I've been reading a lot of RPG settings, and to be frank, the standard of writing is pretty awful.  People inventive enough to make great games do not always have writing talent (and vice versa).

But most successful settings (almost irrespective of literacy merit) invariably have art with high production values or an attached miniature lineShiny stuff, in other words.  I really can't think of any settings which can successfully engage people with a MS Word document with a few typed pages and some generic clip art.    Certainly not one that uses the same generic tropes that half a dozen other settings do.

It's naive to assume anyone will give you fluff more than a passing glance unless it has the "shiny" factor.  Just describing your fantasy race, without even pictures..., it's not going to make your setting the Next Big Thing.  In all likelihood, they never even glanced at the page.

Focussed Settings
This is a setting focussed on a small area or portion of the game world.

This does not mean making the game universe a small one, or making the game universe "rigid" - I call that a  constricted setting - like 40K has become.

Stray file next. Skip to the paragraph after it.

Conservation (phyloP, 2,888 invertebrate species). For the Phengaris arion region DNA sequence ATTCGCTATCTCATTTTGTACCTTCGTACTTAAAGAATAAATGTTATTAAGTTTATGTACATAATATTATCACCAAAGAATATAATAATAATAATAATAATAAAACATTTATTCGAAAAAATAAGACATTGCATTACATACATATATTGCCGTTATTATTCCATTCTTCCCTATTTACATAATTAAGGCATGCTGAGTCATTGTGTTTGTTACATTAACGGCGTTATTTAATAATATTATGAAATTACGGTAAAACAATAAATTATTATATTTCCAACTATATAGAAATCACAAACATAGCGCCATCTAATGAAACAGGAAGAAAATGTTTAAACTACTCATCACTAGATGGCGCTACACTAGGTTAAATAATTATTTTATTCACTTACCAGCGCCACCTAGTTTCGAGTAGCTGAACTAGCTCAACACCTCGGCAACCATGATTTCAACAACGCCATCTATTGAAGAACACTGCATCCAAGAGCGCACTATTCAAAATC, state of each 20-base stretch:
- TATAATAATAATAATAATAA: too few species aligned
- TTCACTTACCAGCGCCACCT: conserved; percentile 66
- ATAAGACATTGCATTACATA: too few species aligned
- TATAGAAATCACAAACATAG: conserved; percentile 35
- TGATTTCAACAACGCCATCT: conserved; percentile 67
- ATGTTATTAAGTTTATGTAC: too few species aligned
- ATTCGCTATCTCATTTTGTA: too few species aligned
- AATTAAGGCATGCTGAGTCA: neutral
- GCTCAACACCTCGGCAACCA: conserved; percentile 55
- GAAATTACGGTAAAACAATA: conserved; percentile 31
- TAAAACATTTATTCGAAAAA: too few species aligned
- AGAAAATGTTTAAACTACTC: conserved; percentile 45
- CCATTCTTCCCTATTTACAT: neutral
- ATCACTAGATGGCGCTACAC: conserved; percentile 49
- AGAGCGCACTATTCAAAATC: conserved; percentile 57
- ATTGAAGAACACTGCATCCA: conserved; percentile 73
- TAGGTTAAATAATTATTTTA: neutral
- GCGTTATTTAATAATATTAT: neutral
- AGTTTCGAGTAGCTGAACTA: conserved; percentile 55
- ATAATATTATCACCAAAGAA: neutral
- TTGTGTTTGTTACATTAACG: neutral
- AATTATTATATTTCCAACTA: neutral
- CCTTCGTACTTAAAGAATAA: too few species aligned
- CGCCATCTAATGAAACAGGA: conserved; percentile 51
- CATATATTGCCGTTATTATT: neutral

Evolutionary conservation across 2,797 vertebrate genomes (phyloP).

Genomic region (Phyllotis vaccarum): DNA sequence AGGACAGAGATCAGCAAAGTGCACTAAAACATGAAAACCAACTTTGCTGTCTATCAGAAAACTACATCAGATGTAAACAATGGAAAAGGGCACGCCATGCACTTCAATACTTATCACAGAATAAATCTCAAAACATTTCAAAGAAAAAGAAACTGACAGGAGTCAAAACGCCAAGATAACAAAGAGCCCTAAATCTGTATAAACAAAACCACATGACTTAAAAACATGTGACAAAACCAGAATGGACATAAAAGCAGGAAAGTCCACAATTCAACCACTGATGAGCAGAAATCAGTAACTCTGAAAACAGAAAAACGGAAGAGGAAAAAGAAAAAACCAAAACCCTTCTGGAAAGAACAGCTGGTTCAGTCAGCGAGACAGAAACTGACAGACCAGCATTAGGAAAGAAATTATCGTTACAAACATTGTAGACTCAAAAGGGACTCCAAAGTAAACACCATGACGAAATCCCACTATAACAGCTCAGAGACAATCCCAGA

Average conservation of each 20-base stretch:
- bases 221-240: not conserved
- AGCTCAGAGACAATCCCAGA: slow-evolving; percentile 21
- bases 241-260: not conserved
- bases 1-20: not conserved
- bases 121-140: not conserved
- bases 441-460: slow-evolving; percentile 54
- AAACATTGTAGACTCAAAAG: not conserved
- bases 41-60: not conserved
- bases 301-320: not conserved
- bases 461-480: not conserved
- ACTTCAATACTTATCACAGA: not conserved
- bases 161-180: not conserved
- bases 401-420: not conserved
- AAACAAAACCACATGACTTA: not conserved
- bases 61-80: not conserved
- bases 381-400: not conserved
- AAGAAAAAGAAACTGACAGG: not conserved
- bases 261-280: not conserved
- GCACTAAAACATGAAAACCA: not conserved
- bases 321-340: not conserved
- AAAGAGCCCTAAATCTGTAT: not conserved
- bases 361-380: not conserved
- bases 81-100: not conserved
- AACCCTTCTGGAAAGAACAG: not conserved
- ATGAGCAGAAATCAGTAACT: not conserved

Originally, 40K was an infinite universe, full of any number of weird alien races - of which the official races - space marines, space dwarves, space elves, space imperials and space orcs - were only a small part.  Now it restricted to pretty much the Gothic Sector, with only the official races who are locked in eternal war with each other, kinda limiting your options into a kind of deathmatch situation in a limited arena. Storytelling options are "x fights y in z" or "a fights b in z."  Not only that, but the timeline is tightly filled in. All the important events are documented - you kinda have to play their events, rather than being free to invent your own.

A focussed setting is different.  It focusses on one aspect or area of the game world, but allows flexibility, creativity and latitude outside of that.  Infinity does that - whilst it "zooms in" to local conflicts, whilst allowing that it's a big universe out there - they already have two alien factions, and have the option of adding more at any time. It's focussed on human space - and only a few specific planets at that - but allows itself a wide open galaxy with the potential for future expansion.